Q: what evidence is required to disprove that a verbal threat was made
I'm in the process of applying for a divorce. My wife received a temporary protective order against me based on her false statement that i threatened her life on three separate occassions. At the court proceedings the judge issued a 12 month permanent order based on my wife's statement.
A: The burden of proof is on your wife to prove that she is entitled to a Protective Order by a preponderance of the evidence. You can testify, call witnesses, and introduce evidence such as texts, e-mails, photographs, video, etc. You should consider retaining counsel for the final hearing.
Mark Oakley agrees with this answer
A: You do not state whether this was a separate court case from the divorce proceeding (e.g., a Petition for Protection from Domestic Violence under its own case number) or whether this 12 month protective order was issued in the divorce action under the divorce case number. The process you would need to follow to reverse the result is different depending on which of these two types of proceedings took place. For a domestic violence petition, the result can be appealed within 30 days; however, the type of appeal further depends on which court (District or Circuit) the order was issued in, since a District Court order is appealed to the Circuit Court and you get a whole new trial, and the result of the new trial in Circuit Court will replace the result in District Court. If the Petition was heard in Circuit Court , the order can only be appealed to the Court of Special Appeals "on the record" and you do not get a new trial but must identify a legal error the judge made (a much harder appeal and far less likely to succeed). If the order was issued in your divorce action and bears the same case number as your divorce case, then the order can be modified at any time on motion to reconsider filed during the pending divorce case, or by appeal to the Court of Special Appeals after the divorce case concludes (in some cases, it is possible to appeal before the divorce case concludes, but that will require more research). Again, an appeal to the Court of Special Appeals is a much narrower review process which has a lower likelihood of success. Trying to reverse the result of a case after you already had a merits trial is difficult in any scenario; the time to have prepared your case to win at trial was before, not after, you lose the case at trial.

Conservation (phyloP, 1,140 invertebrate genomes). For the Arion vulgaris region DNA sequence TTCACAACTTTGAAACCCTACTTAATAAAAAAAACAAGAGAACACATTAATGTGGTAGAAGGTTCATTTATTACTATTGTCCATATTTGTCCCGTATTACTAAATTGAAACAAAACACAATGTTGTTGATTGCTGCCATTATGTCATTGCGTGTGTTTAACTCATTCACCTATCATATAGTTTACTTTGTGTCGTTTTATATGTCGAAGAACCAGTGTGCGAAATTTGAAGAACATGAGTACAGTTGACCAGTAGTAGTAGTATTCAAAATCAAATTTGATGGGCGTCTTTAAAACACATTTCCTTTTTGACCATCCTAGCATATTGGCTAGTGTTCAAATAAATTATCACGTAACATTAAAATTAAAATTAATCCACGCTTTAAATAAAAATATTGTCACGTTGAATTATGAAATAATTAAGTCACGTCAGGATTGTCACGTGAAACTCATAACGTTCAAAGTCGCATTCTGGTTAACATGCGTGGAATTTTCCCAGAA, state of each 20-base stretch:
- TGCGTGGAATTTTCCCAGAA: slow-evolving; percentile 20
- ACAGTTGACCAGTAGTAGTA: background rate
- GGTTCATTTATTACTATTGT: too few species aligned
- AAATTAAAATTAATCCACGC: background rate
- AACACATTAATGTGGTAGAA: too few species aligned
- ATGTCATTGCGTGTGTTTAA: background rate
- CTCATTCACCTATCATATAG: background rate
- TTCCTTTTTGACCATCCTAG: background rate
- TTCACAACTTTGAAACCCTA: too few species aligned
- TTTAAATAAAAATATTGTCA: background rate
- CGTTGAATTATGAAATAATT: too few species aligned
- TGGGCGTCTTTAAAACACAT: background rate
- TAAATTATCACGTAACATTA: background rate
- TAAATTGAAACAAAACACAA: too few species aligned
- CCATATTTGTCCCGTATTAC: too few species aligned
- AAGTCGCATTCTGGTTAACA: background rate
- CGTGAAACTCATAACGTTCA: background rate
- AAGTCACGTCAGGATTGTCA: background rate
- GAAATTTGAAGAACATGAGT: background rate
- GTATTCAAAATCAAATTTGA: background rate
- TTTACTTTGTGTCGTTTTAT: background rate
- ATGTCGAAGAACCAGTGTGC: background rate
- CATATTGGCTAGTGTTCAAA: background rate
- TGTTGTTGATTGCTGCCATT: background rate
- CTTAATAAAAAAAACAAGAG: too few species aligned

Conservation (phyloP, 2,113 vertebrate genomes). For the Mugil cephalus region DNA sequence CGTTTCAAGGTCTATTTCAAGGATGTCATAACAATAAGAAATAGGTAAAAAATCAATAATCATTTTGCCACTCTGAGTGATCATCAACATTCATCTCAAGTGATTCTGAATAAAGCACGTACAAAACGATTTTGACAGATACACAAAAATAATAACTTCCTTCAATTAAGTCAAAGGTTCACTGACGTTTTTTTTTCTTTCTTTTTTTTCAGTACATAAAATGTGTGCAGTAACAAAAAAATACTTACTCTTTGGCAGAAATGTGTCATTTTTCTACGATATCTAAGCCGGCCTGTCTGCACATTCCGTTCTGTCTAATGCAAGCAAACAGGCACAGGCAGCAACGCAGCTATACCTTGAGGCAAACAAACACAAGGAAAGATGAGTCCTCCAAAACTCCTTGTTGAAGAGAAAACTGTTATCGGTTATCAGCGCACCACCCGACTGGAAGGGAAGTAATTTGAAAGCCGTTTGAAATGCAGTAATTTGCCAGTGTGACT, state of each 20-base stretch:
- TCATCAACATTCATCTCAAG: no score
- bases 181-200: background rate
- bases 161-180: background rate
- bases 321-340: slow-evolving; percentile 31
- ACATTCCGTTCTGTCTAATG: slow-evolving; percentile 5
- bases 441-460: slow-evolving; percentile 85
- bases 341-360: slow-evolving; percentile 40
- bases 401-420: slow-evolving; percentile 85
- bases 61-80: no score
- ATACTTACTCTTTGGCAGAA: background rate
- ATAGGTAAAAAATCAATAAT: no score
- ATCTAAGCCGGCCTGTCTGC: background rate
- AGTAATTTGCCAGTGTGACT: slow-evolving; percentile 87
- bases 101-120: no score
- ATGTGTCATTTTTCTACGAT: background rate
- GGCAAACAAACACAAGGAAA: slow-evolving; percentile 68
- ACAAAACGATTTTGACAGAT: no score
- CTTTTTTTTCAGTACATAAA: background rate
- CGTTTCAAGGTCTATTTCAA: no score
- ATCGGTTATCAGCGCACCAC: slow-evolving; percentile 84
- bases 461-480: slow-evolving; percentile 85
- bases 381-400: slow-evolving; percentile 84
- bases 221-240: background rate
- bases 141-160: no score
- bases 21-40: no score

Scott Scherr agrees with this answer
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